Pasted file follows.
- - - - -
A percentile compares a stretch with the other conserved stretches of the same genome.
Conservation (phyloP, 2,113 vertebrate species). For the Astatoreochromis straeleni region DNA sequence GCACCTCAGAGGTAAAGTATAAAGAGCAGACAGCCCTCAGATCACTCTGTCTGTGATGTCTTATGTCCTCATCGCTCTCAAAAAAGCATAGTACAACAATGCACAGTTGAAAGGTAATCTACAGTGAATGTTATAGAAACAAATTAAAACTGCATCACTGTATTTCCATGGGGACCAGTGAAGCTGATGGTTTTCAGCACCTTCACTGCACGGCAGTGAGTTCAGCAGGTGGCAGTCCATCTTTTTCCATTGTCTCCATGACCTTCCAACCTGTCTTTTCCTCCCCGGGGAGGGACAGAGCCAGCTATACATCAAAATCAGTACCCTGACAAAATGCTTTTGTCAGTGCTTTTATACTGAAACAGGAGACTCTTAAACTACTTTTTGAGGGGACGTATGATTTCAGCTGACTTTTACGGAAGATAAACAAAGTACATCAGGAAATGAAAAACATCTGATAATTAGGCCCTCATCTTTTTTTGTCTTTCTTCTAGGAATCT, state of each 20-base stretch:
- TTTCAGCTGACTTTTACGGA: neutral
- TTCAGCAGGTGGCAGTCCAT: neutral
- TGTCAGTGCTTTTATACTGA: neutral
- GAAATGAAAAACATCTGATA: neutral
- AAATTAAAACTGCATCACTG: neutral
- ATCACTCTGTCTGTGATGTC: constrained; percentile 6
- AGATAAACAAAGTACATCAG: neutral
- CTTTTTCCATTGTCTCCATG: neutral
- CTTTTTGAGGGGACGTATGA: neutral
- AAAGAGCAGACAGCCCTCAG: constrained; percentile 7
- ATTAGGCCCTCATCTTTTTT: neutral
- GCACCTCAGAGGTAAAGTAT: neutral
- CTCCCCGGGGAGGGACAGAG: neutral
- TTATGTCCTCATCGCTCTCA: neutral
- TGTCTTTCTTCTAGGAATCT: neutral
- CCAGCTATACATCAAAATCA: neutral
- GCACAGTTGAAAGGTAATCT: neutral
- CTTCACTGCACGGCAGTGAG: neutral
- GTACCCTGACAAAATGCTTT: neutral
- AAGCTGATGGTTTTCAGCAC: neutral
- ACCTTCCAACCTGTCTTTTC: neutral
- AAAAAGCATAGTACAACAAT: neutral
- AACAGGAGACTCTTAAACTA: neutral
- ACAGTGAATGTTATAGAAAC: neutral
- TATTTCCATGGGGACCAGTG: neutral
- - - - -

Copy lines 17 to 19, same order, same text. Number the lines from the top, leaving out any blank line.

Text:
- TGTCTTTCTTCTAGGAATCT: neutral
- CCAGCTATACATCAAAATCA: neutral
- GCACAGTTGAAAGGTAATCT: neutral